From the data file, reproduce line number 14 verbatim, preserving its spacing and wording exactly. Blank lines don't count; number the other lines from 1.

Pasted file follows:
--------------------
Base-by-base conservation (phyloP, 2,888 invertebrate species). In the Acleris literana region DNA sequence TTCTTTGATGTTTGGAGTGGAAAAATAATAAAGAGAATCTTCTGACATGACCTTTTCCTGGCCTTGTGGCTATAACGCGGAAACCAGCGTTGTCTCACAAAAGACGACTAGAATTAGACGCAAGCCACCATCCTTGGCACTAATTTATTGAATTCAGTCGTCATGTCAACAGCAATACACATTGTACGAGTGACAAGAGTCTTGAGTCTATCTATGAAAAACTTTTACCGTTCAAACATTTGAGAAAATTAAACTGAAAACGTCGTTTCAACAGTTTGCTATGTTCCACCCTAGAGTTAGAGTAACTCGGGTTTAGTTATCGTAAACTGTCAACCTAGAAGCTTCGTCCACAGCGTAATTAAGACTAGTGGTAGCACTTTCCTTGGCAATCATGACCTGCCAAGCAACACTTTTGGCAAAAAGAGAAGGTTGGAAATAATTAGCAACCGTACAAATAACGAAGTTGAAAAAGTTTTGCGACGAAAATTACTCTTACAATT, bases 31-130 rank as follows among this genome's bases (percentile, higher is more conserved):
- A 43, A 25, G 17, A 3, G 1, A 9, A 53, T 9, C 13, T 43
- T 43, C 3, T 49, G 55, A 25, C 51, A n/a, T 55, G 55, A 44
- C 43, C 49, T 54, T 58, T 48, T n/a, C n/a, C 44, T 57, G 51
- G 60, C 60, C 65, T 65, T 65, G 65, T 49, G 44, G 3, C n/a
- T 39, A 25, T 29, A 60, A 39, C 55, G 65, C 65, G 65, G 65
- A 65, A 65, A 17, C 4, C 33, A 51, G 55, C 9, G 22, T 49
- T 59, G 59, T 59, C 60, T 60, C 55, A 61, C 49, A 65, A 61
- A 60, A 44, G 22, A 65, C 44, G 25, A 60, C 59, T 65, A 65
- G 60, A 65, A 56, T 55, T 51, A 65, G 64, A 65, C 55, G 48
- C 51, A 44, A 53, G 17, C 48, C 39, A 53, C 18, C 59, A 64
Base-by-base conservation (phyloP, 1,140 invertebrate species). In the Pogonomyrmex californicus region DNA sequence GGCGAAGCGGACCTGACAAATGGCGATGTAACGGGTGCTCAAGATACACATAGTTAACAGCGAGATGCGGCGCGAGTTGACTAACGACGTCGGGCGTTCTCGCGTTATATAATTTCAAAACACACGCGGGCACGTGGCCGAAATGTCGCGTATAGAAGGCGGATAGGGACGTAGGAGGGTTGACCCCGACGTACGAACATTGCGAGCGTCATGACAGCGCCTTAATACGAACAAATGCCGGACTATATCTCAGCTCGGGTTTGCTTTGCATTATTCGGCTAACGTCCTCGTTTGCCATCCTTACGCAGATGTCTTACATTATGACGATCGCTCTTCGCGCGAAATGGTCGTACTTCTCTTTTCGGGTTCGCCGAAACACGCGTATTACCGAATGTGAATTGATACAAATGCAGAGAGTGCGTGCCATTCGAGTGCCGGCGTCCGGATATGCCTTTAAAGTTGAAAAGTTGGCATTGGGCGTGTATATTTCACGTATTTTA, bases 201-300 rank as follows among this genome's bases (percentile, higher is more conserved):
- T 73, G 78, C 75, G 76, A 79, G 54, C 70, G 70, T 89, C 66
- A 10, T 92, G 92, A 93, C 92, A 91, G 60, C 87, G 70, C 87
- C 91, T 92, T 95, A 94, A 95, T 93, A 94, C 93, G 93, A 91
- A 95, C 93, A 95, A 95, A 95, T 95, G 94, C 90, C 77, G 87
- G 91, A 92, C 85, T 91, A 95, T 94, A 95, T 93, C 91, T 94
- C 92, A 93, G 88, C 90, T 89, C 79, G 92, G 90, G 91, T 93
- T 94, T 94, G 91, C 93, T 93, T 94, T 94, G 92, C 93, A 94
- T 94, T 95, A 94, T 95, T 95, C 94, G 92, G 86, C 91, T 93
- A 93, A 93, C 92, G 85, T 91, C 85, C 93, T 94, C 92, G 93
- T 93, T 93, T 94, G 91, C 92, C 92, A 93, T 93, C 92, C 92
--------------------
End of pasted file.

- A 10, T 92, G 92, A 93, C 92, A 91, G 60, C 87, G 70, C 87